Origin of diplomatic
Examples from the Web for undiplomatic
She is frequently described in the press with such adjectives as “brusque,” “aggressive,” and “undiplomatic in the extreme.”Susan Rice’s Personality 'Disorder'
December 12, 2012
And one reason for this is, that they have been informal and undiplomatic.Men of Our Times
Harriet Beecher Stowe
One reason for this is that they have been informal and undiplomatic.The Every-day Life of Abraham Lincoln
Francis Fisher Browne
To the undiplomatic mind of Douglas, our proper course was as clear as day.Stephen A. Douglas
The dark eyes were lifted over the spectacles, and went right into Frank's unprotected and undiplomatic heart.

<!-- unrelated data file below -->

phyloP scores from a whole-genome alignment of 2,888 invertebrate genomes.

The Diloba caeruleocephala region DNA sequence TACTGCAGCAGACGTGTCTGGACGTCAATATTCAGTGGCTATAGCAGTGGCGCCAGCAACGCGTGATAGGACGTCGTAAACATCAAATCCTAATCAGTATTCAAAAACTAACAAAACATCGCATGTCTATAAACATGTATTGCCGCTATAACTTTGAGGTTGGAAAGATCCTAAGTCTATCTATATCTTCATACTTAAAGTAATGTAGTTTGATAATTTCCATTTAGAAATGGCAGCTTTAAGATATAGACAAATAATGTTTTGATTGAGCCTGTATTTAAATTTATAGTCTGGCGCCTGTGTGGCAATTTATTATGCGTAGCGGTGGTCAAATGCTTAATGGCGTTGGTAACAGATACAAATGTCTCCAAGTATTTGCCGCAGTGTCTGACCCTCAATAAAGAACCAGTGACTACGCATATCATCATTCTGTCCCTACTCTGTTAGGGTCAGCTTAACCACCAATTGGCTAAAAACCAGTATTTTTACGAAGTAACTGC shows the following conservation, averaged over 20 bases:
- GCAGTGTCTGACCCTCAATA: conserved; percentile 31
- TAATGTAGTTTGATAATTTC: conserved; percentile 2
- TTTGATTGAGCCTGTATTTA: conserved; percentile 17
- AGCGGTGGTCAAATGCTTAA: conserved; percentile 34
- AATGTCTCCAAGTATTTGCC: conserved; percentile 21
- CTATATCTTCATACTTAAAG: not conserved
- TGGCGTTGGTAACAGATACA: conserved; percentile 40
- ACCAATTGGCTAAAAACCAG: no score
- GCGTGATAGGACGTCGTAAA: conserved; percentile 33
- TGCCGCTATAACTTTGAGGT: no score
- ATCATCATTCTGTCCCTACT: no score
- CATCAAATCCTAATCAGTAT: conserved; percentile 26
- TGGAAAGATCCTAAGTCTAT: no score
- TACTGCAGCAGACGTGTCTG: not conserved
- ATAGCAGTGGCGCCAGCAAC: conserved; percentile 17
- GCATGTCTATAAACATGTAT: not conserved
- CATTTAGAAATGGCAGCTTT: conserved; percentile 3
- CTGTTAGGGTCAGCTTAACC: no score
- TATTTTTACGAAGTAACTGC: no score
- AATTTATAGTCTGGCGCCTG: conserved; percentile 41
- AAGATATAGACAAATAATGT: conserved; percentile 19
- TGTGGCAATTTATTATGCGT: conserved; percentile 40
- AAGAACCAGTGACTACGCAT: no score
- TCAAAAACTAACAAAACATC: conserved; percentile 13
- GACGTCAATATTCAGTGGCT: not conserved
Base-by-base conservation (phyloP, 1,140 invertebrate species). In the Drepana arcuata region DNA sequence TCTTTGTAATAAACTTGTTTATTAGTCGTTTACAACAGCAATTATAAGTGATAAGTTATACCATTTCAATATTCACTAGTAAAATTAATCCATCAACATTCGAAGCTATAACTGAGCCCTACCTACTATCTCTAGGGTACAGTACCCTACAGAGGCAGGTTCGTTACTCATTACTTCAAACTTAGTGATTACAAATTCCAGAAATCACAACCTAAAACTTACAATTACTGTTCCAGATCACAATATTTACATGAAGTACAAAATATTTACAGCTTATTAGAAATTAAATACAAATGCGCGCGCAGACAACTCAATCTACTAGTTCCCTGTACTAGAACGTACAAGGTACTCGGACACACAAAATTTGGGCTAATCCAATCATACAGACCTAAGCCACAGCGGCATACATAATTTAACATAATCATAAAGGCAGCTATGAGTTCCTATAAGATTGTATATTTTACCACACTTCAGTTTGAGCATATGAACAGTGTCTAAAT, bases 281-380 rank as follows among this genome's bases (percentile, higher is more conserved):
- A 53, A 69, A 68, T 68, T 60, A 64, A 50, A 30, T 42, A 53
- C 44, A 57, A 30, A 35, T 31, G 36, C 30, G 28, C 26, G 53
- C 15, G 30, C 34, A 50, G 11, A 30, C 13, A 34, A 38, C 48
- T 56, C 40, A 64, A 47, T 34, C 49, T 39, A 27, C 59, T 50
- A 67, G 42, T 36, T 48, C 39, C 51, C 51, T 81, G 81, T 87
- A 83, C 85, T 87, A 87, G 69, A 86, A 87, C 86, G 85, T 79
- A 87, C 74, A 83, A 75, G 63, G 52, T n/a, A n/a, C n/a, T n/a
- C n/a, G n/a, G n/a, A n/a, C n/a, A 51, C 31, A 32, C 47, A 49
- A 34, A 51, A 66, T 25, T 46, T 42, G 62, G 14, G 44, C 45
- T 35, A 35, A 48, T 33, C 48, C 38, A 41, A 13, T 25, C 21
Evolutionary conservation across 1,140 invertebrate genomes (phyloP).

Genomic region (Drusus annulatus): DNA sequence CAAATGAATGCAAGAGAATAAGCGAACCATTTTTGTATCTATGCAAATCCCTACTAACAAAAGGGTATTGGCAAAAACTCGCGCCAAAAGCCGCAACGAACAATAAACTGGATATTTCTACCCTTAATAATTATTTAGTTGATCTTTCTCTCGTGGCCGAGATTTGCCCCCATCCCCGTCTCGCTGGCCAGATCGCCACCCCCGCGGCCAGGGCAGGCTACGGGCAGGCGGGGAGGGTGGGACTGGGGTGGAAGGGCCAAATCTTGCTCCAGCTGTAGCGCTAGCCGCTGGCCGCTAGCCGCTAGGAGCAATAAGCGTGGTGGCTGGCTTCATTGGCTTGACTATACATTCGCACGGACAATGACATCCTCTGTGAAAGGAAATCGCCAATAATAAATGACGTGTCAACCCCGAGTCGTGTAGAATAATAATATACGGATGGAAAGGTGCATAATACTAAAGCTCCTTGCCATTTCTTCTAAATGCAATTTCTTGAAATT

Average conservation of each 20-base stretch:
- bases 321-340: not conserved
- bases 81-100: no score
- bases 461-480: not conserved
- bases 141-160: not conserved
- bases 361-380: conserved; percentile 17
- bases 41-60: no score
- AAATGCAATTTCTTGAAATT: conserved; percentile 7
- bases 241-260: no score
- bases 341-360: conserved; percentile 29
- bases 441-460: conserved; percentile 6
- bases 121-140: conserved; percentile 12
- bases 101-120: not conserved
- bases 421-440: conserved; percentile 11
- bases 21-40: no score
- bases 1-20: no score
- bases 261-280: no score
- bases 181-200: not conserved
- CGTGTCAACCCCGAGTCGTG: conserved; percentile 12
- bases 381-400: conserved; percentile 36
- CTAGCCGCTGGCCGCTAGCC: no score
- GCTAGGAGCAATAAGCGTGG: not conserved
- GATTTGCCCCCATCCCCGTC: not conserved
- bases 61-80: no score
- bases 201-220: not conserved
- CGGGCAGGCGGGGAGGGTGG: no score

The dark eyes were lifted over the spectacles and went right into Frank's unprotected and undiplomatic heart.My Novel, Complete
- lacking in diplomacy
- of or relating to diplomacy or diplomats
- skilled in negotiating, esp between states or people
- tactful in dealing with people
- of or relating to diplomatics
Word Origin and History for undiplomatic
1711, "pertaining to documents, texts, charters," from Medieval Latin diplomaticus, from diplomat-, stem of diploma (see diploma).
Meaning "pertaining to international relations" is recorded from 1787, apparently a sense evolved in 18c. from the use of diplomaticus in Modern Latin titles of collections of international treaties, etc., in which the word referred to the "texts" but came to be felt as meaning "pertaining to international relations." In the general sense of "tactful and adroit," it dates from 1826. Related: Diplomatically.